Mike Dalrymple Peanuts Approach

Peanuts Approach

November 96988 proceed direct Woodstock, cleared RNAV GPS Runway 32 approach.

No, we weren’t flying in upstate New York, we were flying into the Charles M. Shulz airport (KSTS) in Santa Rosa, California. Let me take you back to last night when I got a text message from my flight instructor suggesting we plan a trip up to Santa Rosa to practice some enroute work and new approaches. As I was reviewing the available procedures, I was delighted to see the many references to Peanuts characters in the waypoints. In March of 2000, the Sonoma County Airport was renamed after long time resident and comic strip artist Charles M. Shulz. The fine folks at the FAA have obviously gotten behind the idea by naming several waypoints after some of my favorite Peanuts characters. More on that in just a bit.

Unlike last week, the weather this weekend has been clear, warm and gorgeous. I’m pretty sure my friends are going to get tired of me wishing for cloudy skies. Thanks to Foggles, I’m still able to practice my instrument work without instrument meteorological conditions (IMC) so Martin and I met up at 8am for our trip to Santa Rosa. After discussing our plans, I filed an IFR flight plan as KSQL → SABLO → SGD → KSTS. This route had us crossing over to Oakland and then proceeding north to Santa Rosa. Once we had the plane started and completed our run-up checks, San Carlos ground gave us our clearance:

November 96988 cleared Santa Rosa, maintain runway heading then radar vectors Sausalito, Sausalito 330 radial to BURDE, Santa Rosa 141 radial, LUSEE. Climb to 2000’ expect 5000’ 5 minutes after departure. Squawk 4575 expect Norcal departure on 135.65.

You may notice that aside from my departure and destination points, the clearance provided by ATC was nothing like what I had filed. In congested airspace like we have in the bay area, I’m learning that this is not unusual. The controllers will put you on a route that allows them to safely manage the flow of traffic into and out of the surrounding airports. I certainly don’t have a problem with that.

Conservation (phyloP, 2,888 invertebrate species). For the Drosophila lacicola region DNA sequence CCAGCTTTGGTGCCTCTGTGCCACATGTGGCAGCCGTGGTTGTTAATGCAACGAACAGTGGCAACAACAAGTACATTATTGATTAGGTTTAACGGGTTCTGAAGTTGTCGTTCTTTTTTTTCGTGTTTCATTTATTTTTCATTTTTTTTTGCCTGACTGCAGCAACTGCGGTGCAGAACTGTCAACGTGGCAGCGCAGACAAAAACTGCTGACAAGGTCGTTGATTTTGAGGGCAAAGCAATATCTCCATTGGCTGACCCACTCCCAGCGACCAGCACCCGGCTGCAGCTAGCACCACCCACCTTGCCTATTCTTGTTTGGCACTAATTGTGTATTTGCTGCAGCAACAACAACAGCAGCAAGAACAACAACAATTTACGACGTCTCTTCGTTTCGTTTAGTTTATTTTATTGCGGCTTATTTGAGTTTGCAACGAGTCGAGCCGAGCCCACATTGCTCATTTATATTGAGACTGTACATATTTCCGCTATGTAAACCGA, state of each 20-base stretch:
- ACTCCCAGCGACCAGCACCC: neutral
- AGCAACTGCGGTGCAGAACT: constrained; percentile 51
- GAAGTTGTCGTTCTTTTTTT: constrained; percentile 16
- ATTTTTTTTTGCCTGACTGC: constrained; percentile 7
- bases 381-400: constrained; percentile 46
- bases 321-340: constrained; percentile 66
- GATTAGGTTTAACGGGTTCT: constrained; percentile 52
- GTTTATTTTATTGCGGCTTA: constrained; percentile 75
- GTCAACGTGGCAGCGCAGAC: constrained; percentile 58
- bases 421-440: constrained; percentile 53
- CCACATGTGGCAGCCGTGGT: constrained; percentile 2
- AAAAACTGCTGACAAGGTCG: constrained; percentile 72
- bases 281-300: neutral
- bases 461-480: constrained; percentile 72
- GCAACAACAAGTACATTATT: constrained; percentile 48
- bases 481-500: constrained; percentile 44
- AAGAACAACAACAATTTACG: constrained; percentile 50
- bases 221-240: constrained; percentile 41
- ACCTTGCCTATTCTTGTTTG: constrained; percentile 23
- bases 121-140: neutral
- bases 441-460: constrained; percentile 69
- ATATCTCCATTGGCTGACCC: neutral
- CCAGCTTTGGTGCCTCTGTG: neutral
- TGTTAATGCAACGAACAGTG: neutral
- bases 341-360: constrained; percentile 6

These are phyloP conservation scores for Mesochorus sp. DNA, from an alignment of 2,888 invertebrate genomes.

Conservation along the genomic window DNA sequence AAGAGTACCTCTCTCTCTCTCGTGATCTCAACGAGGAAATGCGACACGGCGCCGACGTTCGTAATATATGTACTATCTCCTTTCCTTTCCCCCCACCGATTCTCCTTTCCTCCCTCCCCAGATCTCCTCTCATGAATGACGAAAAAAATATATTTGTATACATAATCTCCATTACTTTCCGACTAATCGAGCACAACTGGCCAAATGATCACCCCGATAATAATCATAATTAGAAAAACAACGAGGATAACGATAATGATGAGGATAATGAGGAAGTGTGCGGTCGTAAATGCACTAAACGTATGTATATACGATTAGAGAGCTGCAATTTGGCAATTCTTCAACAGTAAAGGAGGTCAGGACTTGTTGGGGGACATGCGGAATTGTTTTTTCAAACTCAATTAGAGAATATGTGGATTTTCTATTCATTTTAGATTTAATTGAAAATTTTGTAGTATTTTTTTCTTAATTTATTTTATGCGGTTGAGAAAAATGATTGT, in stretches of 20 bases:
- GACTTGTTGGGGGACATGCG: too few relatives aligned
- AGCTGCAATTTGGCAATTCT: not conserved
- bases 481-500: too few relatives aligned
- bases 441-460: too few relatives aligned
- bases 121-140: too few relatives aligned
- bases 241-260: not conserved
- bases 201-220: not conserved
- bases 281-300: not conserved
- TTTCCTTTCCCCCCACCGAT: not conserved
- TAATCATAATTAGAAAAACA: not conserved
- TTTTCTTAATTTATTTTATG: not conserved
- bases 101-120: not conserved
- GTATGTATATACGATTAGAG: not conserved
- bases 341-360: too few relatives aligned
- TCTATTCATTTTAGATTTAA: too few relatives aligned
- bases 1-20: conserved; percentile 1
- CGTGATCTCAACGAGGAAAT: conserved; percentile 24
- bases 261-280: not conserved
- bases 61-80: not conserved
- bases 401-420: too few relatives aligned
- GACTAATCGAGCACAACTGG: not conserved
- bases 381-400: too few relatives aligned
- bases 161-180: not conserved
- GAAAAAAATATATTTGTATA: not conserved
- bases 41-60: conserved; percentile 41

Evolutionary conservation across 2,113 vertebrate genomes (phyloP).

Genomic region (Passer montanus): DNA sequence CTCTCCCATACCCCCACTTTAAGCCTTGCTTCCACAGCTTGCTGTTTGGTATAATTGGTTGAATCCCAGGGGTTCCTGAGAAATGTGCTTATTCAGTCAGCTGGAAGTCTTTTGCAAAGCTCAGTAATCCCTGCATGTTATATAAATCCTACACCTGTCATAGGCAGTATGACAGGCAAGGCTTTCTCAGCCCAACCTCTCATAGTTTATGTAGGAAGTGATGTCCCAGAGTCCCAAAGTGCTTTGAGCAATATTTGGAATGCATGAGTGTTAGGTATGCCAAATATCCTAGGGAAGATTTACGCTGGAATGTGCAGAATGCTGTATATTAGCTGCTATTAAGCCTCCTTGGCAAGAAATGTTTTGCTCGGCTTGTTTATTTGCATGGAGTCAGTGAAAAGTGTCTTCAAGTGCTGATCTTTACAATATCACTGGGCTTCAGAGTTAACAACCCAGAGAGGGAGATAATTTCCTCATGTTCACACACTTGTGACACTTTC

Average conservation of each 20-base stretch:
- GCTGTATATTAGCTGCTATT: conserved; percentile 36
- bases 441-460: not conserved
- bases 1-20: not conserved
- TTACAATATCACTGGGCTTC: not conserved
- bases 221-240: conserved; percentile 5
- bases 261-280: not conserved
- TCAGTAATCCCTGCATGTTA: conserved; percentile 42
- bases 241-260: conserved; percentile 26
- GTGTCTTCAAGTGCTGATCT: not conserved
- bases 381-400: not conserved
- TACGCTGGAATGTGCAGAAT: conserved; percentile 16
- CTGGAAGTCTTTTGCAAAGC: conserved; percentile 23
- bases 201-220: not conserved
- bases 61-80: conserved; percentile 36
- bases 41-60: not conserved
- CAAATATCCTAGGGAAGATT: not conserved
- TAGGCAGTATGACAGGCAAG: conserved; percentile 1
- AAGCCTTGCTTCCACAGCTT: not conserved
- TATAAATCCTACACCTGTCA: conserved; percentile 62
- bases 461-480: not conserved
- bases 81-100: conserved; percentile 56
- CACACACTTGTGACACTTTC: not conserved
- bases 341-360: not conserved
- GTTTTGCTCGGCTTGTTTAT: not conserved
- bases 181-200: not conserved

With my assigned route plugged into the GPS, we were ready for IFR release and soon up in the sky and I was behind the Foggles. We were quickly cleared up to 5000’ and then vectored for most of our course making the GPS mostly redundant for our enroute procedures. While enroute, I worked on maintaining my assigned altitude with a focus on not going below it. For most of the trip I was able to maintain within 50’ of my assigned altitude and only dipped below it a few times. We’ll see how well that holds the next time I’m in real IMC.Route Altitude Profile

As we approached Santa Rosa, we picked up ATIS and requested the RNAV (GPS) RWY 32 Approach. This gets us to where our story began, I was cleared direct to Woodstock (WDSTC) which is the initial approach fix (IAF) for the approach. The fun continued with the approach as I descended to Lucy (LUSEE) and finally headed to Pigpen (PIGPN).